HIV and STI testing in older adults: An integrative review

Jessica L. Tillman, Hayley D. Mark

Research output: Contribution to journalReview articlepeer-review

Abstract

Aims and objectives: To examine the frequency of human immunodeficiency virus testing and sexually transmitted infection testing among older adults (50 years and older), present factors related to human immunodeficiency virus and sexually transmitted infection testing among older adults, and summarise the perspectives and practices of older adults and health care providers related to sexual health communication. Background: Reported cases of sexually transmitted infections and human immunodeficiency virus among older adults have increased, therefore refuting the stereotype of the sexually inactive older adult. Design: Integrative review. Methods: Database searches in PubMed, EMBASE, CINAHL, and Web of Science; manual reference list searches; and database searches for articles that cited previously identified articles. Results: There is limited research on this topic and considerable diversity in the populations studied and outcomes measured. The search process yielded 20 articles meeting the eligibility criteria. Human immunodeficiency virus and sexually transmitted infection testing of older adults are infrequent. Human immunodeficiency virus testing among older adults is associated with perceived risk of contracting human immunodeficiency virus and influenced by encouragement from health care providers. Sexually transmitted infection testing due to genital symptoms is more likely than asymptomatic screening. Few providers collect routine sexual histories from older adult patients, although older adults are receptive to sexual history taking. Conclusions: There are missed opportunities to identify sexually transmitted infections and human immunodeficiency virus in older adults. Stereotypes and assumptions have hindered providers from identifying and testing older adults at risk for human immunodeficiency virus and sexually transmitted infections. Relevance to clinical practice: Sexual health assessment is essential to comprehensive health care. A sexual history provides information that may indicate human immunodeficiency virus and sexually transmitted infection testing. Detection and treatment of human immunodeficiency virus and sexually transmitted infections will break the chain of infection and improve quality of life.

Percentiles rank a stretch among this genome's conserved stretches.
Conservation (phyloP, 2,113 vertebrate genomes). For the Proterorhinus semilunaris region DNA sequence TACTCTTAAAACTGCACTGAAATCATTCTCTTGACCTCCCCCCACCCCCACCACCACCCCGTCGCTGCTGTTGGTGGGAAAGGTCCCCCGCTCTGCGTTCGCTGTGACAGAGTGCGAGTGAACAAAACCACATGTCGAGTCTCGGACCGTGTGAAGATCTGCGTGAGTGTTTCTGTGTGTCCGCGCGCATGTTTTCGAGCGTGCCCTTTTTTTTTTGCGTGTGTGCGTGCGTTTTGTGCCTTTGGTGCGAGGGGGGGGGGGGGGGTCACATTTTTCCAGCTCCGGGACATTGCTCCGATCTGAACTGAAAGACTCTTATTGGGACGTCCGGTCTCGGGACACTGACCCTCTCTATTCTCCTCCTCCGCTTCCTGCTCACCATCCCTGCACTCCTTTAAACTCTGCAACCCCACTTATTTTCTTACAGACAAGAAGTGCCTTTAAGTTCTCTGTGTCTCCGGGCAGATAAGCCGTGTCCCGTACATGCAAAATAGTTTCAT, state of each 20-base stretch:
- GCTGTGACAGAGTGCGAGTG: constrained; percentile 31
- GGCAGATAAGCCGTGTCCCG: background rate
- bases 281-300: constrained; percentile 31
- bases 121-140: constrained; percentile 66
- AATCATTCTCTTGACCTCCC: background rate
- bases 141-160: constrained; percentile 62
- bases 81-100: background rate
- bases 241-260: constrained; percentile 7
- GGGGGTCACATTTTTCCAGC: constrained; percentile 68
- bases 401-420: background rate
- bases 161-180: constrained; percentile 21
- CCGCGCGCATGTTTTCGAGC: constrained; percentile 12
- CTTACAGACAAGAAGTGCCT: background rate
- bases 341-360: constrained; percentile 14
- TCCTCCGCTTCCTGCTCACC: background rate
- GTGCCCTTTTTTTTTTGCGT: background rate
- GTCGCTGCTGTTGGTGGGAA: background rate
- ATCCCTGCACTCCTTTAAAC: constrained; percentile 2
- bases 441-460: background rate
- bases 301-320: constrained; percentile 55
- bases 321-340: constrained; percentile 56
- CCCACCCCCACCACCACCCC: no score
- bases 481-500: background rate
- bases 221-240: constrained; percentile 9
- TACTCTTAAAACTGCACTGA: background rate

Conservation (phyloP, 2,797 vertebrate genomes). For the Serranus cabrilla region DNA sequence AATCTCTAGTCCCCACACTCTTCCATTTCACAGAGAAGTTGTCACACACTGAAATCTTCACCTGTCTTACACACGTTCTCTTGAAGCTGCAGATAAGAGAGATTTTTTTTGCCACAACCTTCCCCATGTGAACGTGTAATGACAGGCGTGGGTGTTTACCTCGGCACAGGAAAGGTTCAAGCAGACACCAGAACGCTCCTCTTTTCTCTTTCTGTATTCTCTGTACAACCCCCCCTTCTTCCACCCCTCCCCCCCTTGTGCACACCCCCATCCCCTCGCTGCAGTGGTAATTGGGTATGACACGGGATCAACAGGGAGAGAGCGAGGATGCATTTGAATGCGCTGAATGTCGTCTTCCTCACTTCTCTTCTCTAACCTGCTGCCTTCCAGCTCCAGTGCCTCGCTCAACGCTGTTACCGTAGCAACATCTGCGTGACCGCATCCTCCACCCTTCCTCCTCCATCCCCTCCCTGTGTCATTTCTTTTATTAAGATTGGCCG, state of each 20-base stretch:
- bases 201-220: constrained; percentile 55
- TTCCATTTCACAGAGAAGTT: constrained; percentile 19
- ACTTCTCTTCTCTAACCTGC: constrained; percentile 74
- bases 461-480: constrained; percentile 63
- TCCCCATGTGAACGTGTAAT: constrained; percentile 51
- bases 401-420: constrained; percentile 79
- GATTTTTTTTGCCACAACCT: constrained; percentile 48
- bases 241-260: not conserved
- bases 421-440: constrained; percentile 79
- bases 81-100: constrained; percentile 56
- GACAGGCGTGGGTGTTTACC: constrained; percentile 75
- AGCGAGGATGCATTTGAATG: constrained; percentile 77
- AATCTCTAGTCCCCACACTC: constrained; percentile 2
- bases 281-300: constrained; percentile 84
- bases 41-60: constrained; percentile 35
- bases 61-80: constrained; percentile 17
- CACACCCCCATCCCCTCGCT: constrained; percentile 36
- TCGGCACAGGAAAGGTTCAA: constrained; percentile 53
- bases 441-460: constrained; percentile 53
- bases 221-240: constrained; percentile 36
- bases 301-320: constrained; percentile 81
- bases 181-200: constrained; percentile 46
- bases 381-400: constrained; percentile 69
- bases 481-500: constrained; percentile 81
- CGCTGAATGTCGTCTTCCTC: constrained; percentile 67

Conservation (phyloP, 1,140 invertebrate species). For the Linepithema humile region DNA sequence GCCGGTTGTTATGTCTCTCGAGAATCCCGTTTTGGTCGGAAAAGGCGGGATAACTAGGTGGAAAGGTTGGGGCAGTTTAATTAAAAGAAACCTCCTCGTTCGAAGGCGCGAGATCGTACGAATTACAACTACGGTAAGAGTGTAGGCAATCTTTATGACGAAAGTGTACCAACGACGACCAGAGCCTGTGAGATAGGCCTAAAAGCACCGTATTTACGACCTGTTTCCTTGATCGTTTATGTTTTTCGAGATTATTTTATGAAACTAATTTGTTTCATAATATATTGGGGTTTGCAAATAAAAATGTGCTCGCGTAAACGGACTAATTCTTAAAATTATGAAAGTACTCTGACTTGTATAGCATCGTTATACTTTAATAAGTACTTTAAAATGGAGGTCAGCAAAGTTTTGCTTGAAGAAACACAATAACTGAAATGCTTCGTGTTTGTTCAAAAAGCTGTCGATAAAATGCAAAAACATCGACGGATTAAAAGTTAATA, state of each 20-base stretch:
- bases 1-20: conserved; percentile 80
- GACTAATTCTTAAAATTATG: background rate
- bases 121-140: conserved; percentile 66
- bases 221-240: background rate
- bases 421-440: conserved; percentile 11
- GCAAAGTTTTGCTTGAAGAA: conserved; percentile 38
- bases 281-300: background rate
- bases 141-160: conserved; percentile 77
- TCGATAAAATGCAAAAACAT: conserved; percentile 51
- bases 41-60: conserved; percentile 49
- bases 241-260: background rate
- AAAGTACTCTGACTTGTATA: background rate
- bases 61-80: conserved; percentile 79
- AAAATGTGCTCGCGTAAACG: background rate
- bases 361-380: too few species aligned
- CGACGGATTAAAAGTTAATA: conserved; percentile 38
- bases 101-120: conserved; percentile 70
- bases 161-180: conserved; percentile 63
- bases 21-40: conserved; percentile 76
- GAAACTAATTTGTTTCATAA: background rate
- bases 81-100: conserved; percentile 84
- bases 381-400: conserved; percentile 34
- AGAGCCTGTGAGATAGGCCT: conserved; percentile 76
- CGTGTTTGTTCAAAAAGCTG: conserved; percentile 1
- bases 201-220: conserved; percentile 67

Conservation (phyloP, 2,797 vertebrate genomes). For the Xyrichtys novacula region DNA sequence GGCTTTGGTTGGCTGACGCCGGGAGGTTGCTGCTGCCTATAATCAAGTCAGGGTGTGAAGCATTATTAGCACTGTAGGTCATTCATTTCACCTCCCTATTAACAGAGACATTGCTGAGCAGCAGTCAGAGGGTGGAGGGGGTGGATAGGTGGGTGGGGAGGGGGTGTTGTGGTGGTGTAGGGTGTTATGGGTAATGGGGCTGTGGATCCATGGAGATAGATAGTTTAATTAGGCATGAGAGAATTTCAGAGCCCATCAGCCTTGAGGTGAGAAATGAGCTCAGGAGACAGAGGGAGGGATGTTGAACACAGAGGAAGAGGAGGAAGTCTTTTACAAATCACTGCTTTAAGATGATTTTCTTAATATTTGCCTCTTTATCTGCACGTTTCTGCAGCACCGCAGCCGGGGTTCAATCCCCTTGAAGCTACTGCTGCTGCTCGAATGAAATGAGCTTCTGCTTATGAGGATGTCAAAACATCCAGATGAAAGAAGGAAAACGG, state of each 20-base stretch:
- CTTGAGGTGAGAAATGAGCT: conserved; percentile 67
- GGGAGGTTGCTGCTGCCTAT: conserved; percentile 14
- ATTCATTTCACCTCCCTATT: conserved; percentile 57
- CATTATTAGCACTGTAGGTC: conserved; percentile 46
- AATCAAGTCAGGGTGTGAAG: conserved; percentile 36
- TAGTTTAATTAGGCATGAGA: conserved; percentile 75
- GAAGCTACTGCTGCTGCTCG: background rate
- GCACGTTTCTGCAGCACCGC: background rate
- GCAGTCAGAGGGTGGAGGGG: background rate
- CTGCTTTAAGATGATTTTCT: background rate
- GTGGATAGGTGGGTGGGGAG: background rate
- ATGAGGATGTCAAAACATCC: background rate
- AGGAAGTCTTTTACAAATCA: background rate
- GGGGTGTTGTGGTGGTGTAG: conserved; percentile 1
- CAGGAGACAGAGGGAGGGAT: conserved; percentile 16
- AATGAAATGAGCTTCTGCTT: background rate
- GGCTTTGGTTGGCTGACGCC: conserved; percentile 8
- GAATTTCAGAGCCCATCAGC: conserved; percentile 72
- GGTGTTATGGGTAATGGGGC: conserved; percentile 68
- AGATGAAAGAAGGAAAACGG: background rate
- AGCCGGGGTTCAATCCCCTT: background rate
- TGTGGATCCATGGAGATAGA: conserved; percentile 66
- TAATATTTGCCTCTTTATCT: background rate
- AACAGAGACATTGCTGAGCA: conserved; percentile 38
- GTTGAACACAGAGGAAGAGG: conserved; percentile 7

Original languageEnglish (US)
Pages (from-to)2074-2095
Number of pages22
JournalJournal of clinical nursing
Volume24
Issue number15-16
DOIs
StatePublished - Aug 1 2015

Keywords

  • Human immunodeficiency virus
  • Literature review
  • Older adults
  • Screening
  • Sexual health
  • Sexual history
  • Sexually transmitted disease
  • Sexually transmitted infection
  • Testing

ASJC Scopus subject areas

  • Nursing(all)

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